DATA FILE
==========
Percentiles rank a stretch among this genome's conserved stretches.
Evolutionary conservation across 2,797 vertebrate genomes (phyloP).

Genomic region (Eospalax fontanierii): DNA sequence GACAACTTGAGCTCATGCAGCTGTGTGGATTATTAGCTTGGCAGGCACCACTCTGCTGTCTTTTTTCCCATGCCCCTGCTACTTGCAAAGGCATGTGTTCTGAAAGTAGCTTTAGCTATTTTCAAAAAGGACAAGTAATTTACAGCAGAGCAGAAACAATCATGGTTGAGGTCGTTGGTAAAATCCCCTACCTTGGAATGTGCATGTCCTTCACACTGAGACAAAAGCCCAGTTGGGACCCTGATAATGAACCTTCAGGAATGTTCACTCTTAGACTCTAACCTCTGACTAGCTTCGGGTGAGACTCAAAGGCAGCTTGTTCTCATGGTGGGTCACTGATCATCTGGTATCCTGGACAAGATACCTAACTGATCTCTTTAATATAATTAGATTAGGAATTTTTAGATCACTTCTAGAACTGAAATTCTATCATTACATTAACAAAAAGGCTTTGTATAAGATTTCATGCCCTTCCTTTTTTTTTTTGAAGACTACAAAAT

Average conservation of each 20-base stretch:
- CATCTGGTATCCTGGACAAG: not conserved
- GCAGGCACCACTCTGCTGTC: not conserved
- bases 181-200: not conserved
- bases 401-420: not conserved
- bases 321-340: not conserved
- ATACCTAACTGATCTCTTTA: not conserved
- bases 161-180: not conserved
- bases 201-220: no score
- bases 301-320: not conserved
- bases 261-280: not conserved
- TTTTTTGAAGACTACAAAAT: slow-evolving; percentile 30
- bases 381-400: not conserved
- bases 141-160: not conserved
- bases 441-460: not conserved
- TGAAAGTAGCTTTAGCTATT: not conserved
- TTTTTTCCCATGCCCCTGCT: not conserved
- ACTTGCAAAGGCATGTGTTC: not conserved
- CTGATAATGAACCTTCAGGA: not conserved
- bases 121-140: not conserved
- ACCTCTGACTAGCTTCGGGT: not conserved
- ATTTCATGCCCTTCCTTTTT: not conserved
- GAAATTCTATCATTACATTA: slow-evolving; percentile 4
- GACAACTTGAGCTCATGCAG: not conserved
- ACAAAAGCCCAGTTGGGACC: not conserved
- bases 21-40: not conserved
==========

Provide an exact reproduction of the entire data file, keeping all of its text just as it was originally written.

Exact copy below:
Percentiles rank a stretch among this genome's conserved stretches.
Evolutionary conservation across 2,797 vertebrate genomes (phyloP).

Genomic region (Eospalax fontanierii): DNA sequence GACAACTTGAGCTCATGCAGCTGTGTGGATTATTAGCTTGGCAGGCACCACTCTGCTGTCTTTTTTCCCATGCCCCTGCTACTTGCAAAGGCATGTGTTCTGAAAGTAGCTTTAGCTATTTTCAAAAAGGACAAGTAATTTACAGCAGAGCAGAAACAATCATGGTTGAGGTCGTTGGTAAAATCCCCTACCTTGGAATGTGCATGTCCTTCACACTGAGACAAAAGCCCAGTTGGGACCCTGATAATGAACCTTCAGGAATGTTCACTCTTAGACTCTAACCTCTGACTAGCTTCGGGTGAGACTCAAAGGCAGCTTGTTCTCATGGTGGGTCACTGATCATCTGGTATCCTGGACAAGATACCTAACTGATCTCTTTAATATAATTAGATTAGGAATTTTTAGATCACTTCTAGAACTGAAATTCTATCATTACATTAACAAAAAGGCTTTGTATAAGATTTCATGCCCTTCCTTTTTTTTTTTGAAGACTACAAAAT

Average conservation of each 20-base stretch:
- CATCTGGTATCCTGGACAAG: not conserved
- GCAGGCACCACTCTGCTGTC: not conserved
- bases 181-200: not conserved
- bases 401-420: not conserved
- bases 321-340: not conserved
- ATACCTAACTGATCTCTTTA: not conserved
- bases 161-180: not conserved
- bases 201-220: no score
- bases 301-320: not conserved
- bases 261-280: not conserved
- TTTTTTGAAGACTACAAAAT: slow-evolving; percentile 30
- bases 381-400: not conserved
- bases 141-160: not conserved
- bases 441-460: not conserved
- TGAAAGTAGCTTTAGCTATT: not conserved
- TTTTTTCCCATGCCCCTGCT: not conserved
- ACTTGCAAAGGCATGTGTTC: not conserved
- CTGATAATGAACCTTCAGGA: not conserved
- bases 121-140: not conserved
- ACCTCTGACTAGCTTCGGGT: not conserved
- ATTTCATGCCCTTCCTTTTT: not conserved
- GAAATTCTATCATTACATTA: slow-evolving; percentile 4
- GACAACTTGAGCTCATGCAG: not conserved
- ACAAAAGCCCAGTTGGGACC: not conserved
- bases 21-40: not conserved